Football harms young brains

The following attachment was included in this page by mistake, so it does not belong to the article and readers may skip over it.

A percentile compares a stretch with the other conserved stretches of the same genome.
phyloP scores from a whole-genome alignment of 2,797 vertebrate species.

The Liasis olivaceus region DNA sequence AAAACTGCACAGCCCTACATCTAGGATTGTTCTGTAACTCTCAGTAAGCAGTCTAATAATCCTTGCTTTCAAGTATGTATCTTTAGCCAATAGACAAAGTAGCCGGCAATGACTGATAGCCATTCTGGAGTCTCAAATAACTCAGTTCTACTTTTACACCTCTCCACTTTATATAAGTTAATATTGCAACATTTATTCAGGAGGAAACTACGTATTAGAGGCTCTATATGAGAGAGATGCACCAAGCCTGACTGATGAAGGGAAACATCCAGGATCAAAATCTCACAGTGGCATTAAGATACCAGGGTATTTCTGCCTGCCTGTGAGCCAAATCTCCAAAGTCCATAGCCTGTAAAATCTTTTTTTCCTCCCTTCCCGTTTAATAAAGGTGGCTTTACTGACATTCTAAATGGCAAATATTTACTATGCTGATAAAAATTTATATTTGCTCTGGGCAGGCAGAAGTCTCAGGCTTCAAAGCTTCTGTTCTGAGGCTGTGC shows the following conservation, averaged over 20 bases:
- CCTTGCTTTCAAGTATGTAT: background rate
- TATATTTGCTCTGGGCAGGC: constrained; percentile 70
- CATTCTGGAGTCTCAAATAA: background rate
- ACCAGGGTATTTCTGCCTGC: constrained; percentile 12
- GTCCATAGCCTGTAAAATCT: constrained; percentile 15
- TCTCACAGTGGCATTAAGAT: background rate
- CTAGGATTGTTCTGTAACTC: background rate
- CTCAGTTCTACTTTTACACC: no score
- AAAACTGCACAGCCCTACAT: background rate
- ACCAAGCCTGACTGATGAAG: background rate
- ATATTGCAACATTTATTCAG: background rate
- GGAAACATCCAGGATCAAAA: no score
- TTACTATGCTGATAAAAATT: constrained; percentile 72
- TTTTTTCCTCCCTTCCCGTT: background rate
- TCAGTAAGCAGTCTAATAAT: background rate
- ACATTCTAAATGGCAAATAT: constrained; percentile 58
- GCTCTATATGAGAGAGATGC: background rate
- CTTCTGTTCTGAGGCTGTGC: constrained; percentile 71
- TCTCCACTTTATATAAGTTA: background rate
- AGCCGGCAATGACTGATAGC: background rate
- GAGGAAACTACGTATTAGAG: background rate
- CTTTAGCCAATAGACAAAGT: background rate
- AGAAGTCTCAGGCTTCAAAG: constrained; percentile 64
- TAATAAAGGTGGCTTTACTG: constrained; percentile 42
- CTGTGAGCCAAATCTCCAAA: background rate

Children who play football before age 12 are much more likely to suffer emotional, behavioral, and cognitive problems later in life than those who take up the game when they’re older, The Washington Post reports. Neuroscientists from Boston University conducted a series of cognitive tests on 214 people who played football at various levels: high school, college, and professional. The people who started playing before 12 were twice as lik ely to have problems with self-control and executive functions, including judgment and problem solving, and three times as likely to develop symptoms of depression. These effects appeared regardless of how long and to what level they went on to play; the younger they started, the worse the risk. The researchers noted that concussions weren’t the only issue—the normal impacts that occur with blocking, tackling, and crashing to the turf have damaging cumulative effects. “Between the ages of 10 and 12, there is this period of incredible development of the brain,” says co-author Robert Stern. “Perhaps that is a window of vulnerability. It makes sense that children whose brains are rapidly developing should not be hitting their heads over and over again.” Amid growing evidence linking football to neurological disease, participation in the sport among boys ages 6 to 12 has dropped 20 percent since 2009.